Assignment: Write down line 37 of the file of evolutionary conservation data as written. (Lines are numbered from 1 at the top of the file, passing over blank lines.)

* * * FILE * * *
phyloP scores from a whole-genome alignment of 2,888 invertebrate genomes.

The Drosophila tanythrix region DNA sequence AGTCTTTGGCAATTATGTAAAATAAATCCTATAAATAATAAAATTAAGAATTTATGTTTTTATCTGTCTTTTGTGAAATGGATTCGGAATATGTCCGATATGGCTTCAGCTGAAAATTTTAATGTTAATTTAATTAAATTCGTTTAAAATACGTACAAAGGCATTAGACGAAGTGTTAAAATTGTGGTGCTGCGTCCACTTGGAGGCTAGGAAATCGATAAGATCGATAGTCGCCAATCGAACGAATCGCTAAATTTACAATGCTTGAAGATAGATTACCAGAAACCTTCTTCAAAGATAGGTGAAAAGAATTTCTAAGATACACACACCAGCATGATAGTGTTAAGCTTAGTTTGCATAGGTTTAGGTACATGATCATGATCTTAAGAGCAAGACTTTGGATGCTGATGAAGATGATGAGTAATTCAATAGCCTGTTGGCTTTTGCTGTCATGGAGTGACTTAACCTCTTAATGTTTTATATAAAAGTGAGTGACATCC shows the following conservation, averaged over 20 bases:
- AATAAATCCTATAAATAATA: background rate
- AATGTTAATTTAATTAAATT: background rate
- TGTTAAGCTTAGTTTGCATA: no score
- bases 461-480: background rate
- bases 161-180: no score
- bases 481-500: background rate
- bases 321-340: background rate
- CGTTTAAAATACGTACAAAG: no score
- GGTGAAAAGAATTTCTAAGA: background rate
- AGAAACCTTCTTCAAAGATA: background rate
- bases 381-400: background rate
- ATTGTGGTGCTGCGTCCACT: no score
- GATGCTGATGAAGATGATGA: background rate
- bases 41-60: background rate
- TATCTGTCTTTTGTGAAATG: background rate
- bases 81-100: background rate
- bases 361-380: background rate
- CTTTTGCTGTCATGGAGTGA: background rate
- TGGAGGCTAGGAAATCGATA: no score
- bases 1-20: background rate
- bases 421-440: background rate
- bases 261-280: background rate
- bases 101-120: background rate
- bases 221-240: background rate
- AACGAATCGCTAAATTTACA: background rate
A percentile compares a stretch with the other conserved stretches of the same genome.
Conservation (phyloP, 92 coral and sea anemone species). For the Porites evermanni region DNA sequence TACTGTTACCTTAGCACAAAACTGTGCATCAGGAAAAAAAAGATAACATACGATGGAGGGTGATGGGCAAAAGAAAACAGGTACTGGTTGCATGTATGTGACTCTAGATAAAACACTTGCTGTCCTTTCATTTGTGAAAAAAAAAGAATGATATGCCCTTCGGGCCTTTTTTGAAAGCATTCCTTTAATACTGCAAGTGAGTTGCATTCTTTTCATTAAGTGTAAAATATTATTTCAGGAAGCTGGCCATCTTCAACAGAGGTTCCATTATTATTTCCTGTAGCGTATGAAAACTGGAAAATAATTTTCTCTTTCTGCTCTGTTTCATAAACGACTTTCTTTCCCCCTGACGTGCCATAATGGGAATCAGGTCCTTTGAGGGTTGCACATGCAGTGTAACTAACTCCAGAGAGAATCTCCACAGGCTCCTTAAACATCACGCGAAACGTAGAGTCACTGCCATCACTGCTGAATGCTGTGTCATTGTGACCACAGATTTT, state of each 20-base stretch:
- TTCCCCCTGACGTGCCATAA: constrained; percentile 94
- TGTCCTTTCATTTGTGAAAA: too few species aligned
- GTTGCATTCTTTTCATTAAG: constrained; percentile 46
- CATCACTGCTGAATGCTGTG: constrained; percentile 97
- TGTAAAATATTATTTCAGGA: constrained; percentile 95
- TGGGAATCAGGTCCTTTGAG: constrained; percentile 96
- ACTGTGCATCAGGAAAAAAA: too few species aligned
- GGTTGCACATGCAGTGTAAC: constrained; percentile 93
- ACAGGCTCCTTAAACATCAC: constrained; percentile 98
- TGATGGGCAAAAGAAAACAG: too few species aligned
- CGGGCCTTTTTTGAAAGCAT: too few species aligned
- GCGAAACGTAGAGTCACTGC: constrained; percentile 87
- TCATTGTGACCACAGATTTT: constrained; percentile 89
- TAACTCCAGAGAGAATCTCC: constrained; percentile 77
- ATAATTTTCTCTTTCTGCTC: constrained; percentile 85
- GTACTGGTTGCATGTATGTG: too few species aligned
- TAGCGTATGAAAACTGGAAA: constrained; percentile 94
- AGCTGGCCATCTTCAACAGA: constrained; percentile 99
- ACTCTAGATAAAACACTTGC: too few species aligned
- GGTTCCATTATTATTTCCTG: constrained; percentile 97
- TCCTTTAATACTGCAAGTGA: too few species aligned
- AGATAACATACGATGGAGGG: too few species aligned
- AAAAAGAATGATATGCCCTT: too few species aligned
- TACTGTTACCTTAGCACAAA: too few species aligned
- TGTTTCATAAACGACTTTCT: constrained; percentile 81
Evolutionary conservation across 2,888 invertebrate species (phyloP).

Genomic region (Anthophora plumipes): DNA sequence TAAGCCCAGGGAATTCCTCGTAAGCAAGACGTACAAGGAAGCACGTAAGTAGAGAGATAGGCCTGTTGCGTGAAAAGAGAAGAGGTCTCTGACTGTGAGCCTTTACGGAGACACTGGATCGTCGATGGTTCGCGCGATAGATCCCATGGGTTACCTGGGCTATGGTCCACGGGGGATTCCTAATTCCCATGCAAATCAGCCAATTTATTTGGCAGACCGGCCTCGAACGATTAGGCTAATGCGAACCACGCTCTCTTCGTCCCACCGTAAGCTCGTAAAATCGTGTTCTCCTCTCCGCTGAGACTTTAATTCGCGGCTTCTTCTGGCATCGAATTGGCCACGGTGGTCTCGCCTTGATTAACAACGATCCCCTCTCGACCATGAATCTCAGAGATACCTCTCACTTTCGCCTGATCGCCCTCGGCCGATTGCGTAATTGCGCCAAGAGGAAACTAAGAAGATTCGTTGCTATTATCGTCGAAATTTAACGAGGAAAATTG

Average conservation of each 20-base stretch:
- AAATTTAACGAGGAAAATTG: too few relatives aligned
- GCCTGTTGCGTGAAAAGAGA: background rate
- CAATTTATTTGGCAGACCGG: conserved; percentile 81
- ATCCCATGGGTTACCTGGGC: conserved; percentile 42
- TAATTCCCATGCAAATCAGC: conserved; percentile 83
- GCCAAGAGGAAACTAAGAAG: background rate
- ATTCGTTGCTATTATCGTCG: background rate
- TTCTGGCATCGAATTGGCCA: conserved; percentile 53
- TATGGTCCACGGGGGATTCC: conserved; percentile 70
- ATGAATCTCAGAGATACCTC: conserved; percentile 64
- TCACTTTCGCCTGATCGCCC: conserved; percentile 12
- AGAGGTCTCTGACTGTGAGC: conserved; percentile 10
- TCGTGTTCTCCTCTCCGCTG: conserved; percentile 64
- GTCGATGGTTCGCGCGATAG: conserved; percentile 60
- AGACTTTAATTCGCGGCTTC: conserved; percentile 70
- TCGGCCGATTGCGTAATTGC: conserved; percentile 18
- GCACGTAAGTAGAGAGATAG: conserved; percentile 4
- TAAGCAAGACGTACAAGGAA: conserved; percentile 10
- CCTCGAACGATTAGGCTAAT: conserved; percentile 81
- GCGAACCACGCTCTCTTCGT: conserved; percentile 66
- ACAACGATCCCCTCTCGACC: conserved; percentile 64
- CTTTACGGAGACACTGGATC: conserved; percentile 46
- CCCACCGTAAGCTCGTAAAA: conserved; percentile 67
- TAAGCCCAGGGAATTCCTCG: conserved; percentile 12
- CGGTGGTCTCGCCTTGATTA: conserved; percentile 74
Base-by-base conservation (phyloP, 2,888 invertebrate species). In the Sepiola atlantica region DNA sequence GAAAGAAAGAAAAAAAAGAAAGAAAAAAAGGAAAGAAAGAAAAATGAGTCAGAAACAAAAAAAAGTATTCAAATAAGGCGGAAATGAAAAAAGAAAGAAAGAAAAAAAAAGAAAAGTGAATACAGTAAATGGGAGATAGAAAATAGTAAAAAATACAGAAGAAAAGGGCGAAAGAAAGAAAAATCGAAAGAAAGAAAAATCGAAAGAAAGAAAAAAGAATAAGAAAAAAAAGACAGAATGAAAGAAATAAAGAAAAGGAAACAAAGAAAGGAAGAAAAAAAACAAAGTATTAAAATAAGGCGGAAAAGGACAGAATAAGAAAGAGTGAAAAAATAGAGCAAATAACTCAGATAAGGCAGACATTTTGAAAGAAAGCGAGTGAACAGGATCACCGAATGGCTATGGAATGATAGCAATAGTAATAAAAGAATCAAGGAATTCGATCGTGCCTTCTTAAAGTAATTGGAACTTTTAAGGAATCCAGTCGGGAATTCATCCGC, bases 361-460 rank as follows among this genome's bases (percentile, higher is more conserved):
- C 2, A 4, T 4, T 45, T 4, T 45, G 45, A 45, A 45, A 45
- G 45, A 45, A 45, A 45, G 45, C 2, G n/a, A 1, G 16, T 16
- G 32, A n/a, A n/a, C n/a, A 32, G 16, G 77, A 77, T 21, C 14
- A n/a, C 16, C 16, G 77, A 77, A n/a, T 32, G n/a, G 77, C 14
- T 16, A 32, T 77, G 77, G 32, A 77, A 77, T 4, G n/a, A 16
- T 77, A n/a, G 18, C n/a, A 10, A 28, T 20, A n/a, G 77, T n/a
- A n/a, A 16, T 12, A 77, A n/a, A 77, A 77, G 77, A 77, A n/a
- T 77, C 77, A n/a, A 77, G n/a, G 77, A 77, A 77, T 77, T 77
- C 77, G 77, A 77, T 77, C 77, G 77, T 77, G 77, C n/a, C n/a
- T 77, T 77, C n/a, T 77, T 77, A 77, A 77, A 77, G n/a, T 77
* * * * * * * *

- GGTTGCACATGCAGTGTAAC: constrained; percentile 93